This film, which features in Let’s Misbehave, was based on Noel Coward’s play of the same name which arrived on the West End stage in 1925. The film was directed by a young Alfred Hitchcock, then still directing silent films in Britain (before he crossed the Atlantic and made his name as the master of the thriller genre).
The original film was made in 1927 and released in England on 5th March 1928. It starred British actress Isabel Jeans in the lead role of Larita Finton, the divorcee who marries the young scion of a uppercrust family. Isabel Jeans is probably better known for her role many years later as Aunt Alicia, the grand dame of Gigi.
The performances in Easy Virtue are over the top compared to Hitchcock’s later more under-stated films, though this was a quite common feature of silent movies.
The play (and the films) deal with issues of hypocrisy and loyalty. The former is an undercurrent in Let’s Misbehave too, where men and women are judged by different sets of standards and women are more easily tainted by the label of having an ‘easy virtue’.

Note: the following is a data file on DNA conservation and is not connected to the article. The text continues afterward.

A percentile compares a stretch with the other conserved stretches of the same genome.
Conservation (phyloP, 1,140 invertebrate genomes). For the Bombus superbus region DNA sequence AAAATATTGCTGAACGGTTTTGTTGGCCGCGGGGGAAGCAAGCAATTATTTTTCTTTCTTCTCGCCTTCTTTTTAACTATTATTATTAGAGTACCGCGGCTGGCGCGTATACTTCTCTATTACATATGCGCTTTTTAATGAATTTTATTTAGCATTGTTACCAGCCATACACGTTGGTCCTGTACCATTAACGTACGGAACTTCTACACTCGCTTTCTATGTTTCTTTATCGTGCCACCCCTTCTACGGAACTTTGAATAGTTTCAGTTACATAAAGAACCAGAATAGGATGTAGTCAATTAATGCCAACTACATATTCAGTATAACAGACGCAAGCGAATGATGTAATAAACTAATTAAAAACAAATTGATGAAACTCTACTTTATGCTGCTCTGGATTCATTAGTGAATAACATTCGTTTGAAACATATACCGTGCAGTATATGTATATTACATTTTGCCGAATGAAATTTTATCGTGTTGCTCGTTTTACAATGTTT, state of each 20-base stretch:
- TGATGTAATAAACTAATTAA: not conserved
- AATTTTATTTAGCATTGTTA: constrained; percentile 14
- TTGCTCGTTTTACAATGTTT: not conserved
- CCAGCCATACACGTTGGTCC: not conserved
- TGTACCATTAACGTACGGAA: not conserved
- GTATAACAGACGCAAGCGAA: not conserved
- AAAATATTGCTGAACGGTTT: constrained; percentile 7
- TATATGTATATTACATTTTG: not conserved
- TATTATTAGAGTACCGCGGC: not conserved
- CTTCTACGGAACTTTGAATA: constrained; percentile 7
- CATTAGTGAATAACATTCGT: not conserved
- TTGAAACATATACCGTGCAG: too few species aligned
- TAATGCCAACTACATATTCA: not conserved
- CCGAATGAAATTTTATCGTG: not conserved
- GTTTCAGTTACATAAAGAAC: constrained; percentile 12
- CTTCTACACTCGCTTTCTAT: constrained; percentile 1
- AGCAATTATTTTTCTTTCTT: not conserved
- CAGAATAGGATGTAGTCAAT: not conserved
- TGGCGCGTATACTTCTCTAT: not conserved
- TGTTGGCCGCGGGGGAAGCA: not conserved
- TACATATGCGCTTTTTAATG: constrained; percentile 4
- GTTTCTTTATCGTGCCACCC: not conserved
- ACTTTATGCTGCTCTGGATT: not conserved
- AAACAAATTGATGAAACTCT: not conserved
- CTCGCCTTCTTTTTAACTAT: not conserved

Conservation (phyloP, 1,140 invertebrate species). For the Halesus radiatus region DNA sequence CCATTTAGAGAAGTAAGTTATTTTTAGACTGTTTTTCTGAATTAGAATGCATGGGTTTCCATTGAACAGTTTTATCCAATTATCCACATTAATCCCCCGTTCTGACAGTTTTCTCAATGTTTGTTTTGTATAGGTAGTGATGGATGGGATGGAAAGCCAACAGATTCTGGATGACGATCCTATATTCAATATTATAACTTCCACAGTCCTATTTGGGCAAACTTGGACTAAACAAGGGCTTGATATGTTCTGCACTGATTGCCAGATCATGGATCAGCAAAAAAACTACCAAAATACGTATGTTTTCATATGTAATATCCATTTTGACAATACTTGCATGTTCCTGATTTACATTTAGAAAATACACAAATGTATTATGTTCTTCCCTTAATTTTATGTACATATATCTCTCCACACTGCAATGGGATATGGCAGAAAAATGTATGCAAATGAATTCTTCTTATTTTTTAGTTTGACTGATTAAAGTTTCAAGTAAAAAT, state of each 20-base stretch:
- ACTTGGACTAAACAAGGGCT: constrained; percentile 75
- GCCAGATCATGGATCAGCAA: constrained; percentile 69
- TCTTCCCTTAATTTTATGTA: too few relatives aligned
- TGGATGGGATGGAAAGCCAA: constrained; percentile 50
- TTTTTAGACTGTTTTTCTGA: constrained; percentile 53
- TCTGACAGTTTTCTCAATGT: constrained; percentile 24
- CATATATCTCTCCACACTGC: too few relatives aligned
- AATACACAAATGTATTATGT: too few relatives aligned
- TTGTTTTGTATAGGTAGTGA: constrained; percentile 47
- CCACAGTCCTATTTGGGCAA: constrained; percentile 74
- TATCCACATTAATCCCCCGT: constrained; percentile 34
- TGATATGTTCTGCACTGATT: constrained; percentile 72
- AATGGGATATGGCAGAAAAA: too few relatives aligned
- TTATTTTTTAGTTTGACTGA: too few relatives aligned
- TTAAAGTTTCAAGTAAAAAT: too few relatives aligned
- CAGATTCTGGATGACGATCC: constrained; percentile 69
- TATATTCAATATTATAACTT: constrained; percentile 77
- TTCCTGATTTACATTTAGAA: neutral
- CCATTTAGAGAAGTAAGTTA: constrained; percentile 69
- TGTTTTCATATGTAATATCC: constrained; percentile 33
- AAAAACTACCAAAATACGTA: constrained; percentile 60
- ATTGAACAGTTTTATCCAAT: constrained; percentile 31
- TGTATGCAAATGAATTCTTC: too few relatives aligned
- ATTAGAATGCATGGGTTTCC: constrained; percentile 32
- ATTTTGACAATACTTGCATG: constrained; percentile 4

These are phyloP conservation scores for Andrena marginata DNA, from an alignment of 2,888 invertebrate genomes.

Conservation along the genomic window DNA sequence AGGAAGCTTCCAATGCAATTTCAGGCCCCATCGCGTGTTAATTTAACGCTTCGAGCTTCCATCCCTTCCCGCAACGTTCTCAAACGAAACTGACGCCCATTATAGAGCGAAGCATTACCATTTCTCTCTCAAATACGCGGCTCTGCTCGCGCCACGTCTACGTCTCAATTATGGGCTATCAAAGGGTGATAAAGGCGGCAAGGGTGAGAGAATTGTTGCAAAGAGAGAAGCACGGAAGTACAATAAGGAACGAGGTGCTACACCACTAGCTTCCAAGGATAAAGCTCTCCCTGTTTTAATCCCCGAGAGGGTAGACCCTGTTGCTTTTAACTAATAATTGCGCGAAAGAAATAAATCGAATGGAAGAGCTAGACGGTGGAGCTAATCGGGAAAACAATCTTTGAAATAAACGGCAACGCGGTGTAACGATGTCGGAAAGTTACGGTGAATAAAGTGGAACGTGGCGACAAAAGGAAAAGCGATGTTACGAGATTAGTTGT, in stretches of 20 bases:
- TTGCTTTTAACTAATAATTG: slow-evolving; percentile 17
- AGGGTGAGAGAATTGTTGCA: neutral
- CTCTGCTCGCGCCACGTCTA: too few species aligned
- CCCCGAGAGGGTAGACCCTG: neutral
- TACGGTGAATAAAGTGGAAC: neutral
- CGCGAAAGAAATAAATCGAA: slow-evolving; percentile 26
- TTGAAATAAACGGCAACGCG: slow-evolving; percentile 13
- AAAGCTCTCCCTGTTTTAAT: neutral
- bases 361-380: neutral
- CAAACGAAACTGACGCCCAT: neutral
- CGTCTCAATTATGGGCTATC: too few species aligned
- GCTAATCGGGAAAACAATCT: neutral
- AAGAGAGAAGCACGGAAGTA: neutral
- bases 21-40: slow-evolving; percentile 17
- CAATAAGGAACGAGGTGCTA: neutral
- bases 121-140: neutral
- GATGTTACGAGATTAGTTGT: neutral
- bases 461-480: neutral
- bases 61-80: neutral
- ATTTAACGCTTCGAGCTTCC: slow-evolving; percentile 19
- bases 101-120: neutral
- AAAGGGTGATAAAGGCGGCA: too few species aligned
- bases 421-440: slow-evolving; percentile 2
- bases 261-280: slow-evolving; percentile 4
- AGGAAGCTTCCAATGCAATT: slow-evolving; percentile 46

The film was re-made in 2008 by Stephan Elliott, featuring Jessica Biel as Larita Finton, with Colin Firth and Kristin Scott Thomas in supporting roles. It’s a seemingly lightweight film, with sumptuous art direction and beautiful period clothing. The story has been changed considerably from the previous version, though much of Coward’s witty dialogue remains, and I loved the fact that in this version Larita at last gets her happy ending.
For an interesting review of this latest version, click here.